John Cena has been WWE’s biggest star for over a decade, and he has done more for the company in terms of promoting the brand than anyone else. In fact, his contributions to WWE have been so profound that he’s now being billed as a ‘legend’ by the commentators.
Over the years, Cena has been compared to other wrestlers who have come before him, including Hogan, Austin, the Rock, and Brock Lesnar. However, there’s one person with whom John Cena shares surprisingly many attributes, and he’s someone that has been in the very spot that Cena has held for years now.
That man is Mitsuharu Misawa.
Misawa is what you’d get when you take Shawn Michaels’ wrestling ability and combine it with Cena’s popularity, Foley’s incredible tolerance for pain, and the Undertaker’s respect and reverence by his peers and fans. The man was arguably the greatest wrestler in Japanese wrestling history, became a national icon, and carried two different promotions (AJPW and NOAH) on his back for a combined twenty years.
When you compare their careers, there’s actually a lot of common ground between Cena and Misawa.
In fact, it’s possible that Cena has actually become the very kind of wrestler that Misawa ended up becoming over the course of his stellar career. So while Cena isn’t the five-star-match-machine that Misawa was, there are still several reasons why John Cena’s actually this generation’s version of the Emerald Emperor.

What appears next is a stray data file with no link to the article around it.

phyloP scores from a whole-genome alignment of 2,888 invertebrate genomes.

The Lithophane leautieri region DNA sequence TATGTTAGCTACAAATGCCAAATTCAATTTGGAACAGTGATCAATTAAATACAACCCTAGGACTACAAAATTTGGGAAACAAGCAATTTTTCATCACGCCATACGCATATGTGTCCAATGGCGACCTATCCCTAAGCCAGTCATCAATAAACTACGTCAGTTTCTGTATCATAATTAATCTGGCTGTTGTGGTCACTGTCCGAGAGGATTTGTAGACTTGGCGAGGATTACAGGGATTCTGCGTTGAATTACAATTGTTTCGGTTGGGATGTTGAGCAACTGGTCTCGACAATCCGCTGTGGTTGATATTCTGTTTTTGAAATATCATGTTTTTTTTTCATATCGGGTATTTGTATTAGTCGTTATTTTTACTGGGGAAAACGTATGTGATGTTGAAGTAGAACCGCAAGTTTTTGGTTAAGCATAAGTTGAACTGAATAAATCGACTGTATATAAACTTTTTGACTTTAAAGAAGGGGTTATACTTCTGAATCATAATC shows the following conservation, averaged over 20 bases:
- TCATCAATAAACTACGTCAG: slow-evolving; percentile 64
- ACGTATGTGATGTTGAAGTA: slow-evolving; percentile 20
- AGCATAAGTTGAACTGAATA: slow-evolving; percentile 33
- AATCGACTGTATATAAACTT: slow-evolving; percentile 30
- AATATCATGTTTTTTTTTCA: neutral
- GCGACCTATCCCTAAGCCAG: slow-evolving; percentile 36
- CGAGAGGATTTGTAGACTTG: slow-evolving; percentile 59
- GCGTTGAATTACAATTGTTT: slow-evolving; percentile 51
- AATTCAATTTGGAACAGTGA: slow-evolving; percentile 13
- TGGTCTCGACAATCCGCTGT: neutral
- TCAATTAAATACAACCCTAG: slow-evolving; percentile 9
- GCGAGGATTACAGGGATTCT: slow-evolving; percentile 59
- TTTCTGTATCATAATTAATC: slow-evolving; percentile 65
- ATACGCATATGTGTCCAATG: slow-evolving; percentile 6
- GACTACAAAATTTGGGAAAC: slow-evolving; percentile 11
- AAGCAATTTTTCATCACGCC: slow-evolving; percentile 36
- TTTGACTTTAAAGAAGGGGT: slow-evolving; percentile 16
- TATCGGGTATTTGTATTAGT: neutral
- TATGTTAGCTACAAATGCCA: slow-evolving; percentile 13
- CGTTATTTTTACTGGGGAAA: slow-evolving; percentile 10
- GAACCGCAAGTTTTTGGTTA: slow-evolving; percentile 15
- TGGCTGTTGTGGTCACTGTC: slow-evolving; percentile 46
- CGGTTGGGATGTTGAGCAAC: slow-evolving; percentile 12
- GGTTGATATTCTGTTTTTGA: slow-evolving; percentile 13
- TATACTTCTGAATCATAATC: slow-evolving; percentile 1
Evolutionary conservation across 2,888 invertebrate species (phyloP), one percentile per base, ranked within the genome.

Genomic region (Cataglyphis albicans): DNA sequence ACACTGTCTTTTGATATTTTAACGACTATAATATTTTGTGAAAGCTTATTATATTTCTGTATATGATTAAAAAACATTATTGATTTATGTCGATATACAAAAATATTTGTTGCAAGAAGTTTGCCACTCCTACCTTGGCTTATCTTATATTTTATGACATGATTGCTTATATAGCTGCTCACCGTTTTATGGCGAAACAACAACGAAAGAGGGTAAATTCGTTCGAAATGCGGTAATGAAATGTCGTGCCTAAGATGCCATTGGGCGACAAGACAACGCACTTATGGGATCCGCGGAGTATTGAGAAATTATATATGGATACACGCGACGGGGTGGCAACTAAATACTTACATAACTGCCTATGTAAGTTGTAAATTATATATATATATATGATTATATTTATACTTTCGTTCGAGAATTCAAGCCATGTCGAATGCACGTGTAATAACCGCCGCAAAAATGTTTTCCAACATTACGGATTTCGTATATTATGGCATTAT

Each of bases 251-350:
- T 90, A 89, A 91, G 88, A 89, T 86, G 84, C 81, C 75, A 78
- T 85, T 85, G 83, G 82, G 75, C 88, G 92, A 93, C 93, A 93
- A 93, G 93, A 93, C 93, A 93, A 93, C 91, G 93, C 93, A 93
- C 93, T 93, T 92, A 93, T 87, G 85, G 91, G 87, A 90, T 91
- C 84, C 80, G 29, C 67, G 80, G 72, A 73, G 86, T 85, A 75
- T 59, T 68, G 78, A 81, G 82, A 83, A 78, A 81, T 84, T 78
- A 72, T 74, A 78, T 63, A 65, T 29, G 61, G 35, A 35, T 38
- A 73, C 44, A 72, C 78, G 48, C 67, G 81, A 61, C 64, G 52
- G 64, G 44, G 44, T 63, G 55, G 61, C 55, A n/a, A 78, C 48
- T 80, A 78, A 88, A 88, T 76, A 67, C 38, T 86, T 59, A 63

10. He Keeps The Same Entrance Theme For An Extended Periodhttps://www.youtube.com/watch?v=zwSzkcvLdvE
There are few wrestlers in WWE who keep the same theme for extended periods, but Cena is one of them. Cena has kept the same ‘My Time Is Now’ theme for over a decade. Same opening instrumental, same signature sounds, same lyrics, for ten years.
Of course, ten years is nothing when compared to Misawa’s theme. He has been using the exact same theme, ‘Spartan X’ for nineteen years, from 1990 until his last match on June 13th, 2009. That was a prime case of ‘if it isn’t broken, don’t fix it’ mentality.
Misawa had a catchy, upbeat, energetic theme that told as much of a story without lyrics as Cena’s entrance theme does with them. Furthermore, since AJPW wasn’t as gimmick-heavy as WWE, and therefore didn’t need as many ‘unique and theme-oriented’ entrance songs, they kept it simple with catchy rock tunes.
Misawa’s theme likewise reflected that mentality, and so in keeping with the simplistic undertones of Japanese wrestling at the time, he stuck with what worked.
Then, of course, is the notion of identifiability. Cena, like Misawa before him, is so easily-associated with his current entrance theme that it would be pointless to change it at this point, especially since his character isn’t going to change at all in the foreseeable future.